Then you guys go not one, but a hundred steps farther than those engineers ever imagined.  You bump up the processor performance AND shove it under a car seat.  Your photo shows a laptop designer’s nightmare thermal scenario — you have placed the laptop on top of a bed.  The whole bottom surface is literally blanketed with a conformal insulator.  You took away 50% of the heat path surface area, and probably blocked any vent holes, too.

The same thing would probably happen under a car seat.  The carpet (and the inevitable collection of fast food wrappers) under the driver seat would smother the heat transfer from the bottom of the chassis.  The processor would likely overheat even if you didn’t upgrade it.  Breaking open the case probably disrupted any heat transfer path out the top side or through the keyboard, so you are in for big thermal trouble.

Although, again, I am not a professional engineer, even I am leery about getting involved in a project with such a huge chance for something seriously to go wrong.  Not just thermally.  When you crack the case, you break the EMI seal, and will probably interfere with radio and TV broadcasts (a federal offense).  When you play with batteries, you risk burns, explosions, chemical poisoning, and environmental damage.  There may be other toxic substances in there.  I especially hope that the guy who wants to cool his laptop with CO2 cartridges does not discharge them in his car with the windows rolled up.  He could end up seriously suffocated (dead).

So my first recommendation is to get a new hobby (something safe, like watching Food TV on cable).  But I know that my paternalistic warnings are not going to stop guys like you from tinkering.  So I am going to give you some real thermal advice.  Just don’t take that as an endorsement of what you are doing.  Everything you try, even my advice, is totally at your own risk.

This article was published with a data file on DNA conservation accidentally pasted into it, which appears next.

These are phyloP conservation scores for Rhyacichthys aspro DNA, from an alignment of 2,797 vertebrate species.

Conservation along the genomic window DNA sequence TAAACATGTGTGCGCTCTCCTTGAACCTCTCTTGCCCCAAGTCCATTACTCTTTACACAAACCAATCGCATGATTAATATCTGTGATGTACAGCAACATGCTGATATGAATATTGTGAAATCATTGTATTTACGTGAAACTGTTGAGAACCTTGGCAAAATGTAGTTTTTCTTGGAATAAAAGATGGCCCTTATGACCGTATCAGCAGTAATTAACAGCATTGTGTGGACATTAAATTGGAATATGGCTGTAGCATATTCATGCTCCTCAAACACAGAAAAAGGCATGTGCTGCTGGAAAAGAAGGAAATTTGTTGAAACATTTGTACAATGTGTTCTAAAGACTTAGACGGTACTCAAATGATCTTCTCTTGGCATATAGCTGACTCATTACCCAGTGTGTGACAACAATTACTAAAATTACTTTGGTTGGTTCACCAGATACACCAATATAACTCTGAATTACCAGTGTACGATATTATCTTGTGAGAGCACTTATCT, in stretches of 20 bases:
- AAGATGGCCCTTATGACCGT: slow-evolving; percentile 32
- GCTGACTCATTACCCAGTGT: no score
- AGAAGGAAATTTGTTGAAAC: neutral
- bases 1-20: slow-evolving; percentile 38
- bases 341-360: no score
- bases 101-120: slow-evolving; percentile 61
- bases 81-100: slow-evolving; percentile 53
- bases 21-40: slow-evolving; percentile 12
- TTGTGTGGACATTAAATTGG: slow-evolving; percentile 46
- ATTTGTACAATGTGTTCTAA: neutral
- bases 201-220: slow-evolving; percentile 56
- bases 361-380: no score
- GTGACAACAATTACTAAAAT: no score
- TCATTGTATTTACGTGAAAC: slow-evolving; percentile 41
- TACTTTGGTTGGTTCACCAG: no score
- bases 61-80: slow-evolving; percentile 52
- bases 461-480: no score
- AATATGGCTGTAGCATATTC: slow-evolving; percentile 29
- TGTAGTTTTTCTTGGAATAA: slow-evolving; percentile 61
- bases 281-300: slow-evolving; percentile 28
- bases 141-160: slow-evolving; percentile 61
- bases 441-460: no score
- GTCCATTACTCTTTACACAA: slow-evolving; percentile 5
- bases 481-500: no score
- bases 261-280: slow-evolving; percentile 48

Here goes.  Preserve as much of the original cooling design as possible.  Those laptop engineers really did put a lot of thought into it.  That means use the outside of the case, as intact as possible, as the heat sink for the processor.  If you open the case to do an upgrade, close it back up just the way it was, if you can.  If you put it under the car seat, attach some legs, maybe a half inch tall, to get the bottom of the case off the carpet.  Then blow air across the whole thing.  Run a dryer hose down from the air conditioning vent.  Or mount a fan nearby.  Here are some fans I recommend (not because I know they will work, but because they look hard to misuse, but I bet you’ll find a way.)

This fan clips onto a baby's highchair. How much trouble could an overclocker get into with this?











This one doesn't have the cute face, but it plugs into the car cigarette lighter, so you don't have to duct tape it to a car battery.









I found these on Google with a little clicking around.  I suppose your club members would prefer to find some used ones on ebay.

If you think you can stand any more “professional” advice like this, feel free to come back.


Isn’t Everything He Knows Wrong, Too?

The straight dope on Tony Kordyban

Tony Kordyban head shotTony Kordyban has been an engineer in the field of electronics cooling for different telecom and power supply companies (who can keep track when they change names so frequently?) for the last twenty years.  Maybe that doesn’t make him an expert in heat transfer theory, but it has certainly gained him a lot of experience in the ways NOT to cool electronics.  He does have some book-learnin’, with a BS in Mechanical Engineering from the University of Detroit (motto:Detroit— no place for wimps) and a Masters in Mechanical Engineering from Stanford (motto: shouldn’t Nobels count more than Rose Bowls?)

In those twenty years Tony has come to the conclusion that a lot of the common practices of electronics cooling are full of baloney.  He has run into so much nonsense in the field that he has found it easier to just assume “everything you know is wrong” (from the comedy album by Firesign Theatre), and to question everything against the basic principles of heat transfer theory.

Tony has been collecting case studies of the wrong way to cool electronics, using them to educate the cooling masses, applying humor as the sugar to help the medicine go down.  These have been published recently by the ASME Press in a book called, “Hot Air Rises and Heat Sinks:  Everything You Know About Cooling Electronics Is Wrong.”  It is available direct from ASME Press at 1-800-843-2763 or at their web site at http://www.asme.org/pubs/asmepress,  Order Number 800741.